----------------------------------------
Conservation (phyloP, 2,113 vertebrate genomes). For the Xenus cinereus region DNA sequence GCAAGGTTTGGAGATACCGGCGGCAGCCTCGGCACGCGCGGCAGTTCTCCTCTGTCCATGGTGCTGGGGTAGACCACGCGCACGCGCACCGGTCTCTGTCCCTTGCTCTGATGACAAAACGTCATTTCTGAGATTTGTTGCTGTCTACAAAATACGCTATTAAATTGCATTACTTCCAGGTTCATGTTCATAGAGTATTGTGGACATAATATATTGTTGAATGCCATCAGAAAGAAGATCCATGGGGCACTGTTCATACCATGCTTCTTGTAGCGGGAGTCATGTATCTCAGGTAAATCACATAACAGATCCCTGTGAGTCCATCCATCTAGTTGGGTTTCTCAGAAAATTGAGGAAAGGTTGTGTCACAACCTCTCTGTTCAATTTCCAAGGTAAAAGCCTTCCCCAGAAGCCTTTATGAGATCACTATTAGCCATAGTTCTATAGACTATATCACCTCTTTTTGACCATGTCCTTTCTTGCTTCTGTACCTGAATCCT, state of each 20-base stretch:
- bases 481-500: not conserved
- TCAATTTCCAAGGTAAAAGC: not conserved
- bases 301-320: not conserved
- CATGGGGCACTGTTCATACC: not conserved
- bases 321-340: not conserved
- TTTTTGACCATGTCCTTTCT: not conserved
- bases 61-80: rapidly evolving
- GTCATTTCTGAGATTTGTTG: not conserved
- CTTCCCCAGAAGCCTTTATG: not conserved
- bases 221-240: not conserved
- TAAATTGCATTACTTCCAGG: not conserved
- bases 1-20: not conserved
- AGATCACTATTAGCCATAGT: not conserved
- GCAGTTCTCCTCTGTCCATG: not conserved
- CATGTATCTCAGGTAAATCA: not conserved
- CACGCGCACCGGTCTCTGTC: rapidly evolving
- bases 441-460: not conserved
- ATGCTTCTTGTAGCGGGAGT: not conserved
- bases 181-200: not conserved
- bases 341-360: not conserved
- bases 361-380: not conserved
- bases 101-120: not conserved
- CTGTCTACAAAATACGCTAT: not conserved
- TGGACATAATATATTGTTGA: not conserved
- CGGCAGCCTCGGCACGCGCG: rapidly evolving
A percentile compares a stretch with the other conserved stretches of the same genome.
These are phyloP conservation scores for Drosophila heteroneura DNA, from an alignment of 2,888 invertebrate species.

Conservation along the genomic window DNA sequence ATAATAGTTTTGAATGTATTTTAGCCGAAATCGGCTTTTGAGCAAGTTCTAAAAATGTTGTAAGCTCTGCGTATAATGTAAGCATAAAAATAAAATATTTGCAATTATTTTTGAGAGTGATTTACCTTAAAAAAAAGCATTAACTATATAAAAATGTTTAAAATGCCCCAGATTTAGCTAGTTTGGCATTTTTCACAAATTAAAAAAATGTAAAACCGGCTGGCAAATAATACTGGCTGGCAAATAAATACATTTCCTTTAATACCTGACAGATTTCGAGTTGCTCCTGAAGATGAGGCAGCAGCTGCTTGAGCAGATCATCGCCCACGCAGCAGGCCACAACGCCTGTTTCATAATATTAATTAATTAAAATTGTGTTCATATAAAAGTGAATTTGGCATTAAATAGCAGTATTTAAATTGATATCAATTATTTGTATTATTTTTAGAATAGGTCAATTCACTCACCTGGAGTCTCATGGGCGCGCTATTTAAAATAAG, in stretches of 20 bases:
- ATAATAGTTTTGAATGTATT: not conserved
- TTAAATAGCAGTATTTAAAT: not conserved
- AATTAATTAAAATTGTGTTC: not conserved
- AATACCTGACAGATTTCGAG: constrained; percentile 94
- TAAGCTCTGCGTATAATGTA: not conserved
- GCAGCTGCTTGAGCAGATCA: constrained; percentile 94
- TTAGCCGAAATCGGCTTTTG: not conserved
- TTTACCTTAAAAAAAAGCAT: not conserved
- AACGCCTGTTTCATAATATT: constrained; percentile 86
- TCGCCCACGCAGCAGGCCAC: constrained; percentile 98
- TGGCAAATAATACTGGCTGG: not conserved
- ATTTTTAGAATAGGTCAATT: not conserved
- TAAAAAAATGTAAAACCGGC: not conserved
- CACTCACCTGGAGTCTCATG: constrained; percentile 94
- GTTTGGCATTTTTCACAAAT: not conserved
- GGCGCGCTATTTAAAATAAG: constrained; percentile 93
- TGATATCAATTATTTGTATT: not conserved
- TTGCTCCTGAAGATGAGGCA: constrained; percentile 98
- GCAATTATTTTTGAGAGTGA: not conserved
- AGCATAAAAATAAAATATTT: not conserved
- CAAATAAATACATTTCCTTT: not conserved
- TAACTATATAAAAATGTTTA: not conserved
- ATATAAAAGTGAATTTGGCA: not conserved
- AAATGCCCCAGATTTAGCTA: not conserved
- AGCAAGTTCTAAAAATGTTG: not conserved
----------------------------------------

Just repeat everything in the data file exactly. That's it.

Conservation (phyloP, 2,113 vertebrate genomes). For the Xenus cinereus region DNA sequence GCAAGGTTTGGAGATACCGGCGGCAGCCTCGGCACGCGCGGCAGTTCTCCTCTGTCCATGGTGCTGGGGTAGACCACGCGCACGCGCACCGGTCTCTGTCCCTTGCTCTGATGACAAAACGTCATTTCTGAGATTTGTTGCTGTCTACAAAATACGCTATTAAATTGCATTACTTCCAGGTTCATGTTCATAGAGTATTGTGGACATAATATATTGTTGAATGCCATCAGAAAGAAGATCCATGGGGCACTGTTCATACCATGCTTCTTGTAGCGGGAGTCATGTATCTCAGGTAAATCACATAACAGATCCCTGTGAGTCCATCCATCTAGTTGGGTTTCTCAGAAAATTGAGGAAAGGTTGTGTCACAACCTCTCTGTTCAATTTCCAAGGTAAAAGCCTTCCCCAGAAGCCTTTATGAGATCACTATTAGCCATAGTTCTATAGACTATATCACCTCTTTTTGACCATGTCCTTTCTTGCTTCTGTACCTGAATCCT, state of each 20-base stretch:
- bases 481-500: not conserved
- TCAATTTCCAAGGTAAAAGC: not conserved
- bases 301-320: not conserved
- CATGGGGCACTGTTCATACC: not conserved
- bases 321-340: not conserved
- TTTTTGACCATGTCCTTTCT: not conserved
- bases 61-80: rapidly evolving
- GTCATTTCTGAGATTTGTTG: not conserved
- CTTCCCCAGAAGCCTTTATG: not conserved
- bases 221-240: not conserved
- TAAATTGCATTACTTCCAGG: not conserved
- bases 1-20: not conserved
- AGATCACTATTAGCCATAGT: not conserved
- GCAGTTCTCCTCTGTCCATG: not conserved
- CATGTATCTCAGGTAAATCA: not conserved
- CACGCGCACCGGTCTCTGTC: rapidly evolving
- bases 441-460: not conserved
- ATGCTTCTTGTAGCGGGAGT: not conserved
- bases 181-200: not conserved
- bases 341-360: not conserved
- bases 361-380: not conserved
- bases 101-120: not conserved
- CTGTCTACAAAATACGCTAT: not conserved
- TGGACATAATATATTGTTGA: not conserved
- CGGCAGCCTCGGCACGCGCG: rapidly evolving
A percentile compares a stretch with the other conserved stretches of the same genome.
These are phyloP conservation scores for Drosophila heteroneura DNA, from an alignment of 2,888 invertebrate species.

Conservation along the genomic window DNA sequence ATAATAGTTTTGAATGTATTTTAGCCGAAATCGGCTTTTGAGCAAGTTCTAAAAATGTTGTAAGCTCTGCGTATAATGTAAGCATAAAAATAAAATATTTGCAATTATTTTTGAGAGTGATTTACCTTAAAAAAAAGCATTAACTATATAAAAATGTTTAAAATGCCCCAGATTTAGCTAGTTTGGCATTTTTCACAAATTAAAAAAATGTAAAACCGGCTGGCAAATAATACTGGCTGGCAAATAAATACATTTCCTTTAATACCTGACAGATTTCGAGTTGCTCCTGAAGATGAGGCAGCAGCTGCTTGAGCAGATCATCGCCCACGCAGCAGGCCACAACGCCTGTTTCATAATATTAATTAATTAAAATTGTGTTCATATAAAAGTGAATTTGGCATTAAATAGCAGTATTTAAATTGATATCAATTATTTGTATTATTTTTAGAATAGGTCAATTCACTCACCTGGAGTCTCATGGGCGCGCTATTTAAAATAAG, in stretches of 20 bases:
- ATAATAGTTTTGAATGTATT: not conserved
- TTAAATAGCAGTATTTAAAT: not conserved
- AATTAATTAAAATTGTGTTC: not conserved
- AATACCTGACAGATTTCGAG: constrained; percentile 94
- TAAGCTCTGCGTATAATGTA: not conserved
- GCAGCTGCTTGAGCAGATCA: constrained; percentile 94
- TTAGCCGAAATCGGCTTTTG: not conserved
- TTTACCTTAAAAAAAAGCAT: not conserved
- AACGCCTGTTTCATAATATT: constrained; percentile 86
- TCGCCCACGCAGCAGGCCAC: constrained; percentile 98
- TGGCAAATAATACTGGCTGG: not conserved
- ATTTTTAGAATAGGTCAATT: not conserved
- TAAAAAAATGTAAAACCGGC: not conserved
- CACTCACCTGGAGTCTCATG: constrained; percentile 94
- GTTTGGCATTTTTCACAAAT: not conserved
- GGCGCGCTATTTAAAATAAG: constrained; percentile 93
- TGATATCAATTATTTGTATT: not conserved
- TTGCTCCTGAAGATGAGGCA: constrained; percentile 98
- GCAATTATTTTTGAGAGTGA: not conserved
- AGCATAAAAATAAAATATTT: not conserved
- CAAATAAATACATTTCCTTT: not conserved
- TAACTATATAAAAATGTTTA: not conserved
- ATATAAAAGTGAATTTGGCA: not conserved
- AAATGCCCCAGATTTAGCTA: not conserved
- AGCAAGTTCTAAAAATGTTG: not conserved